Thursday, June 30, 2005

How We Could Believe the President

Department of Wild Schemes

I did not watch the President's speech on Iraq because I didn't expect him to say anything new. I was also a little embarrassed that he had to make the speech at all. I understand that it was one of his best efforts and had no immediate political impact. Maybe it will at least show that he knows the people are worried and halt his slide in the polls.

I am disappointed that the American people are waffling here. Surely few among them expected this war to be easy. Now that we are getting a chance to see the hard core of evil in the enemy's heart, we should be all that much more determined to protect the Iraqi people, to see this thing through. I’ve got to tell you, I don’t want to see the helicopters taking off from the embassy, overflowing with desperate people trying to avoid the coming bloodbath. Wake up! No matter how well we do on the battlefield, faint hearts at home can lose this thing.

People that think we are as morally culpable as the insurgents have succumbed to paranoia and conspiracy theories. Conspiracy theories tend to be the province of unconnected people, people who have no power and no intercessory connection to power, people who live in the echo chamber, surrounded by those who speak only the correct words. Paranoia is the mental state associated with lack of information. When you see the world pass you by, when actions of others make no sense within your worldview, that's when paranoia creeps in. When others are inside your OODA loop and you don’t know whether you can trust them, that’s when it strikes deep.

It comes back to the Tyranny of Bandwidth. The partisan channel stuffing has separated us from our leaders. There are reasons that the Founders made this a Republic rather than a Democracy. The government must be representative, knowledgeable and empowered to act, but it’s not working any longer. Today the government can’t afford to govern. They are forced into living for the polls, conforming to the l.c.d. of conventional wisdom. The people, without meaning to, are taking the choices away one by one. No government can pursue an agenda because we don’t trust the government, and partisans prefer it that way. Better no progress than allowing your opponent to take credit. You can’t talk about Social Security, because it’s the Third Rail. You can’t talk about healthcare, because Harry and Louise will object. You can’t talk about schools, or subsidies, or foreign aid. You can, however, advocate creationist teaching and flag-burning amendments because that stuff appeals to the popular sentiment. In summary, you can’t make a strategic decision without being inundated by second-guessers and political cutthroats.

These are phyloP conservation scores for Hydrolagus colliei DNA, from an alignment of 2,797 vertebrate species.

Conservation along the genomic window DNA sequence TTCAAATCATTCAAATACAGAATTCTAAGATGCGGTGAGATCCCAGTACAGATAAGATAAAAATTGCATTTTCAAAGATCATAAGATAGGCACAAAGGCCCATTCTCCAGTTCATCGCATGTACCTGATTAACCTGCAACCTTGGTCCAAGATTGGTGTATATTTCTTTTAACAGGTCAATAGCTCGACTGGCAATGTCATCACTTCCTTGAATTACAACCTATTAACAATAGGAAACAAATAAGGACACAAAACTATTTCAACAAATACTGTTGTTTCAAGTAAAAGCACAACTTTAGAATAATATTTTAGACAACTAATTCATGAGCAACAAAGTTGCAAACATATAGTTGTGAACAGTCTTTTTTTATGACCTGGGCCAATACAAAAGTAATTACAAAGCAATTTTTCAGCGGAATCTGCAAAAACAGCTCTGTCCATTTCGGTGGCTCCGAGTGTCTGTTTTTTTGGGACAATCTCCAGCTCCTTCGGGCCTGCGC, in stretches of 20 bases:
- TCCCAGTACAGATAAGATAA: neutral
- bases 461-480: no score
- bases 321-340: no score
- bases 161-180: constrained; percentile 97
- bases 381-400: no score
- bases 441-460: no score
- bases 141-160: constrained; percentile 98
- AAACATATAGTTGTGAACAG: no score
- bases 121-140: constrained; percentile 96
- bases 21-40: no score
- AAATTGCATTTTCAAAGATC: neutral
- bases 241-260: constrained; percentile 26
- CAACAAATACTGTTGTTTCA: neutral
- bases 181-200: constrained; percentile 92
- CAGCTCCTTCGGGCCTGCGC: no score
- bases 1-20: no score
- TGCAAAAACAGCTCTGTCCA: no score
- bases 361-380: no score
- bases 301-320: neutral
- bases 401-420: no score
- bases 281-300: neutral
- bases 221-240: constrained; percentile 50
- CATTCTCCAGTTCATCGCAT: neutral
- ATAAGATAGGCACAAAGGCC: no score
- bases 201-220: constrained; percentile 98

My proposal to address this problem is to establish a Shadow Congress whose sole purpose is to listen to the President and Congress and report to the people on what it all means. The members, required to have Top Secret clearance, would also have to take an oath to pursue no other elected office and to hold all details and secrets confidential. They would have no authority to propose legislation or subpoena witnesses. They would be simply a repository of trust, kind of like judges, but with more scope and a mandate to apply common sense to political problems. If the President or Congress wished to convince the American people of some strategy, initiative or proposal they could explain it in detail to appropriate committees of the Shadow Congress. The Shadow Congress would then be empowered to release a statement to the People as to whether the reasoning behind the proposal would be considered credible and ethical to the average citizen, assuming the citizen were to acquire the necessary background. They would also be empowered to comment, as a group, on the veracity of public statements made by any member of the Congress or Executive. Think of it as a permanent blue ribbon committee, a focus group with clout.

The President, in his current quandary, could address his problem to the Shadow Congress, explaining his strategy to a group that could understand it and demonstrating progress without fear of leaking state secrets. I believe that the Public would be satisfied, for the most part, to know that trusted representatives (as opposed to Congress) accepted the President’s plans and felt that his assessment of progress was reasonable.

6/30/2005 11:34 PM

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